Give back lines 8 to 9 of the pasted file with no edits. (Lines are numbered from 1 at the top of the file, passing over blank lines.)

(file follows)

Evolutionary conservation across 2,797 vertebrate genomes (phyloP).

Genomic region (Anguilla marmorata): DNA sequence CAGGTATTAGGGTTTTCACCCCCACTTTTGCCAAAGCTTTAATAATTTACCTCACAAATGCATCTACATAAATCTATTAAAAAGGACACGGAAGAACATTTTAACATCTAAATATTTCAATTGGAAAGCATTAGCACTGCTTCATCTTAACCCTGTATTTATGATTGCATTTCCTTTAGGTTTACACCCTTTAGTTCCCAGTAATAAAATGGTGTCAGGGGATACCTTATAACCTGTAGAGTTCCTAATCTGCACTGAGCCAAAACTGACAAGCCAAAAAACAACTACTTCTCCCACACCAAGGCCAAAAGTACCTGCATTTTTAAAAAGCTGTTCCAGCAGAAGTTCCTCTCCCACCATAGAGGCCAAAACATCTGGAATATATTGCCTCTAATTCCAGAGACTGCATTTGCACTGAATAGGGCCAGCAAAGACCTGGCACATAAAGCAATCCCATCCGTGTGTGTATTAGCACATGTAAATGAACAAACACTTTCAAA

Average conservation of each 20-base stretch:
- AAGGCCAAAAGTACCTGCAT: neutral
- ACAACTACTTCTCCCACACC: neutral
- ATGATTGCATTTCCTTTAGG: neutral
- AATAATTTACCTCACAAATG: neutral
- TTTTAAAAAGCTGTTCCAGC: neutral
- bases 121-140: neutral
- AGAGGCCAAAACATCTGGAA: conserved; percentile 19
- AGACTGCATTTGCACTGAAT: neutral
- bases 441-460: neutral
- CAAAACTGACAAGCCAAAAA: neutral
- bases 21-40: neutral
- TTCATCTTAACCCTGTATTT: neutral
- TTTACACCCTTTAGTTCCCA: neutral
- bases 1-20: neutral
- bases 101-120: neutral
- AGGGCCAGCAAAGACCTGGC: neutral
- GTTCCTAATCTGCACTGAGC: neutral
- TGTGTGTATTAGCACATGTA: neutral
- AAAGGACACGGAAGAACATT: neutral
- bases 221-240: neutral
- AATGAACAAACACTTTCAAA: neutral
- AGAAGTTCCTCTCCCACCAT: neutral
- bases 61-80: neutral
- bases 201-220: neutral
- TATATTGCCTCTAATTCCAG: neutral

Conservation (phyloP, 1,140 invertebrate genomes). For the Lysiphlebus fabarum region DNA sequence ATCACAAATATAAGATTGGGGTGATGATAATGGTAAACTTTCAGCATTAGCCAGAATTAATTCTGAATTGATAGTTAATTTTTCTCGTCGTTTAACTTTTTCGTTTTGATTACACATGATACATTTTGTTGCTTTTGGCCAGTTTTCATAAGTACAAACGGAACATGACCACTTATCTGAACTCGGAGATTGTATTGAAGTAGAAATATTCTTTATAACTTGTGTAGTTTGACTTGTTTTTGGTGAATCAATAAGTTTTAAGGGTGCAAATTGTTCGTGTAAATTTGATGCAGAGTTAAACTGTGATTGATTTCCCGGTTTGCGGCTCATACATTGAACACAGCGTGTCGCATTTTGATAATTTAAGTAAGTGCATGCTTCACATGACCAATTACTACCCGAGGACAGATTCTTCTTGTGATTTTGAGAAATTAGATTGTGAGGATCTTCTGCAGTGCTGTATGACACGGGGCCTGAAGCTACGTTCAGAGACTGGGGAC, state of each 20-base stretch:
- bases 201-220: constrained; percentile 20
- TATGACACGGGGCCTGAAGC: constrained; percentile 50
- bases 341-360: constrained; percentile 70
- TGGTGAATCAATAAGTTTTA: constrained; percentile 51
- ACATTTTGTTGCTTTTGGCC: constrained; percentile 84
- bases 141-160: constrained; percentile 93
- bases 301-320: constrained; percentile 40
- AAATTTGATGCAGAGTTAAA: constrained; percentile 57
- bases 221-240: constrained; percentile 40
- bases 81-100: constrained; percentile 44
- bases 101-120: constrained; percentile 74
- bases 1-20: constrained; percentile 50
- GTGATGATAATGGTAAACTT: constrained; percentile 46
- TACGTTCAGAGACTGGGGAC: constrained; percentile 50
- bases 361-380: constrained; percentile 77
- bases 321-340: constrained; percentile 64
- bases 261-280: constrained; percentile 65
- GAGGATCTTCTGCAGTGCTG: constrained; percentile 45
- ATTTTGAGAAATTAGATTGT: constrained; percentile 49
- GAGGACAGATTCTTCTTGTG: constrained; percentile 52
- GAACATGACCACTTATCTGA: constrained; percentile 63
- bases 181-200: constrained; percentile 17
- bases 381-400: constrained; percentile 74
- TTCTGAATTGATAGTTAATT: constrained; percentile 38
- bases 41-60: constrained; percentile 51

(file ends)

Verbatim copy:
- TTTTAAAAAGCTGTTCCAGC: neutral
- bases 121-140: neutral